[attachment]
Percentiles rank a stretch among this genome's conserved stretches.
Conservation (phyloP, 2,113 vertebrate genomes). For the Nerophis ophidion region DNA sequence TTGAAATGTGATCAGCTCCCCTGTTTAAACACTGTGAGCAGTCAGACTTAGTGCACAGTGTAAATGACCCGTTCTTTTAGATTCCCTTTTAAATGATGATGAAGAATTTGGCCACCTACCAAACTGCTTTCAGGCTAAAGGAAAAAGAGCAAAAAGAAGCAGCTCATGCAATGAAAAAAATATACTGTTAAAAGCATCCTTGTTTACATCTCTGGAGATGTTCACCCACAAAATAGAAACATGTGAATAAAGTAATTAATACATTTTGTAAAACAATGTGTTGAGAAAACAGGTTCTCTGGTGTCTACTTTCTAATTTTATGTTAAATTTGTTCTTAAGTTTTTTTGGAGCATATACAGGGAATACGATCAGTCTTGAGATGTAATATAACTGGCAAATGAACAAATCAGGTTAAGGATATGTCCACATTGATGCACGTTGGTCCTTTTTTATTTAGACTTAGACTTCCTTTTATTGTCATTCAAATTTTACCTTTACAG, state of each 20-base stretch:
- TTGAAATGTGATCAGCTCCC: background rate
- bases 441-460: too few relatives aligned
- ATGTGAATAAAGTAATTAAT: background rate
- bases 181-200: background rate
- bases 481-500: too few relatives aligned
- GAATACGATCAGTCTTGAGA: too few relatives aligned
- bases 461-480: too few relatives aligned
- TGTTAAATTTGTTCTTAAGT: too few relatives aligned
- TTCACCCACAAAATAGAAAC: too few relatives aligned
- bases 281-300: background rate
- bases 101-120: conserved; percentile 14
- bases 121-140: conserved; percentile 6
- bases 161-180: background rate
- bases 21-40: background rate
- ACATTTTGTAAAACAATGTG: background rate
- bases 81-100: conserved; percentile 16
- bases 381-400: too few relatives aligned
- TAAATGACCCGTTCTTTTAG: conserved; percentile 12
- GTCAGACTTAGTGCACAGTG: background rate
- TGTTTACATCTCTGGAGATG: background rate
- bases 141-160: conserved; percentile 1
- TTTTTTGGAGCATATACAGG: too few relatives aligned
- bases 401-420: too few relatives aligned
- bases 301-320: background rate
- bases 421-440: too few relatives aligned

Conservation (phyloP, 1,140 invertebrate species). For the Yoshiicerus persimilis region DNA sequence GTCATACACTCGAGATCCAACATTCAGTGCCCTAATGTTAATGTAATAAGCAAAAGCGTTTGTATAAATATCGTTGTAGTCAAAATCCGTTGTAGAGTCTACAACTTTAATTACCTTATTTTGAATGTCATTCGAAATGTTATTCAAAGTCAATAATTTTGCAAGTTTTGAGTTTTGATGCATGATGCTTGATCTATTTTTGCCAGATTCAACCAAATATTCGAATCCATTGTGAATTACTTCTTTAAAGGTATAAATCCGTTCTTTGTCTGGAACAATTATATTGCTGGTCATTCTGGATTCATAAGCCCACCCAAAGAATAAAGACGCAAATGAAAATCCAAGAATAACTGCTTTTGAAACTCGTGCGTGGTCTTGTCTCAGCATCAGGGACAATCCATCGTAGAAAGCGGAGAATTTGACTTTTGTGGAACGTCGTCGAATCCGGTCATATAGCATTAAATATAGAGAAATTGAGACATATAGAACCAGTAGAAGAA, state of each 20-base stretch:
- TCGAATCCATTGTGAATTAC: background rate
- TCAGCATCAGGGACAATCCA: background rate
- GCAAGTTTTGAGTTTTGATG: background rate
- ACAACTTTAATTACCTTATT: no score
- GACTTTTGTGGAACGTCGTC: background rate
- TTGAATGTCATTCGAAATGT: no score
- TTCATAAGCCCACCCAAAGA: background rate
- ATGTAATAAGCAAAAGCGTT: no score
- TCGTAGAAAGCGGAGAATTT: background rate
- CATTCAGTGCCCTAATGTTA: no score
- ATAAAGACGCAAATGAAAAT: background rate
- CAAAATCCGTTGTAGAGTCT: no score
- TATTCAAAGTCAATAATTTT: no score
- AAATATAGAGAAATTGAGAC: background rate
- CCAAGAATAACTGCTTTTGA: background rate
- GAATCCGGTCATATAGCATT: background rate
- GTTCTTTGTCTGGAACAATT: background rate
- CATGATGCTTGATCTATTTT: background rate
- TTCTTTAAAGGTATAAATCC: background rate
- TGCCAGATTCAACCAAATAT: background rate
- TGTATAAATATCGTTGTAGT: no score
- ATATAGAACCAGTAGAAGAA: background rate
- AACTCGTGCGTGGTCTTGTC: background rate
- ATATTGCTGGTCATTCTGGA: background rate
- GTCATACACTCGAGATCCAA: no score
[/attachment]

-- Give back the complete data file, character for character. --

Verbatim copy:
Percentiles rank a stretch among this genome's conserved stretches.
Conservation (phyloP, 2,113 vertebrate genomes). For the Nerophis ophidion region DNA sequence TTGAAATGTGATCAGCTCCCCTGTTTAAACACTGTGAGCAGTCAGACTTAGTGCACAGTGTAAATGACCCGTTCTTTTAGATTCCCTTTTAAATGATGATGAAGAATTTGGCCACCTACCAAACTGCTTTCAGGCTAAAGGAAAAAGAGCAAAAAGAAGCAGCTCATGCAATGAAAAAAATATACTGTTAAAAGCATCCTTGTTTACATCTCTGGAGATGTTCACCCACAAAATAGAAACATGTGAATAAAGTAATTAATACATTTTGTAAAACAATGTGTTGAGAAAACAGGTTCTCTGGTGTCTACTTTCTAATTTTATGTTAAATTTGTTCTTAAGTTTTTTTGGAGCATATACAGGGAATACGATCAGTCTTGAGATGTAATATAACTGGCAAATGAACAAATCAGGTTAAGGATATGTCCACATTGATGCACGTTGGTCCTTTTTTATTTAGACTTAGACTTCCTTTTATTGTCATTCAAATTTTACCTTTACAG, state of each 20-base stretch:
- TTGAAATGTGATCAGCTCCC: background rate
- bases 441-460: too few relatives aligned
- ATGTGAATAAAGTAATTAAT: background rate
- bases 181-200: background rate
- bases 481-500: too few relatives aligned
- GAATACGATCAGTCTTGAGA: too few relatives aligned
- bases 461-480: too few relatives aligned
- TGTTAAATTTGTTCTTAAGT: too few relatives aligned
- TTCACCCACAAAATAGAAAC: too few relatives aligned
- bases 281-300: background rate
- bases 101-120: conserved; percentile 14
- bases 121-140: conserved; percentile 6
- bases 161-180: background rate
- bases 21-40: background rate
- ACATTTTGTAAAACAATGTG: background rate
- bases 81-100: conserved; percentile 16
- bases 381-400: too few relatives aligned
- TAAATGACCCGTTCTTTTAG: conserved; percentile 12
- GTCAGACTTAGTGCACAGTG: background rate
- TGTTTACATCTCTGGAGATG: background rate
- bases 141-160: conserved; percentile 1
- TTTTTTGGAGCATATACAGG: too few relatives aligned
- bases 401-420: too few relatives aligned
- bases 301-320: background rate
- bases 421-440: too few relatives aligned

Conservation (phyloP, 1,140 invertebrate species). For the Yoshiicerus persimilis region DNA sequence GTCATACACTCGAGATCCAACATTCAGTGCCCTAATGTTAATGTAATAAGCAAAAGCGTTTGTATAAATATCGTTGTAGTCAAAATCCGTTGTAGAGTCTACAACTTTAATTACCTTATTTTGAATGTCATTCGAAATGTTATTCAAAGTCAATAATTTTGCAAGTTTTGAGTTTTGATGCATGATGCTTGATCTATTTTTGCCAGATTCAACCAAATATTCGAATCCATTGTGAATTACTTCTTTAAAGGTATAAATCCGTTCTTTGTCTGGAACAATTATATTGCTGGTCATTCTGGATTCATAAGCCCACCCAAAGAATAAAGACGCAAATGAAAATCCAAGAATAACTGCTTTTGAAACTCGTGCGTGGTCTTGTCTCAGCATCAGGGACAATCCATCGTAGAAAGCGGAGAATTTGACTTTTGTGGAACGTCGTCGAATCCGGTCATATAGCATTAAATATAGAGAAATTGAGACATATAGAACCAGTAGAAGAA, state of each 20-base stretch:
- TCGAATCCATTGTGAATTAC: background rate
- TCAGCATCAGGGACAATCCA: background rate
- GCAAGTTTTGAGTTTTGATG: background rate
- ACAACTTTAATTACCTTATT: no score
- GACTTTTGTGGAACGTCGTC: background rate
- TTGAATGTCATTCGAAATGT: no score
- TTCATAAGCCCACCCAAAGA: background rate
- ATGTAATAAGCAAAAGCGTT: no score
- TCGTAGAAAGCGGAGAATTT: background rate
- CATTCAGTGCCCTAATGTTA: no score
- ATAAAGACGCAAATGAAAAT: background rate
- CAAAATCCGTTGTAGAGTCT: no score
- TATTCAAAGTCAATAATTTT: no score
- AAATATAGAGAAATTGAGAC: background rate
- CCAAGAATAACTGCTTTTGA: background rate
- GAATCCGGTCATATAGCATT: background rate
- GTTCTTTGTCTGGAACAATT: background rate
- CATGATGCTTGATCTATTTT: background rate
- TTCTTTAAAGGTATAAATCC: background rate
- TGCCAGATTCAACCAAATAT: background rate
- TGTATAAATATCGTTGTAGT: no score
- ATATAGAACCAGTAGAAGAA: background rate
- AACTCGTGCGTGGTCTTGTC: background rate
- ATATTGCTGGTCATTCTGGA: background rate
- GTCATACACTCGAGATCCAA: no score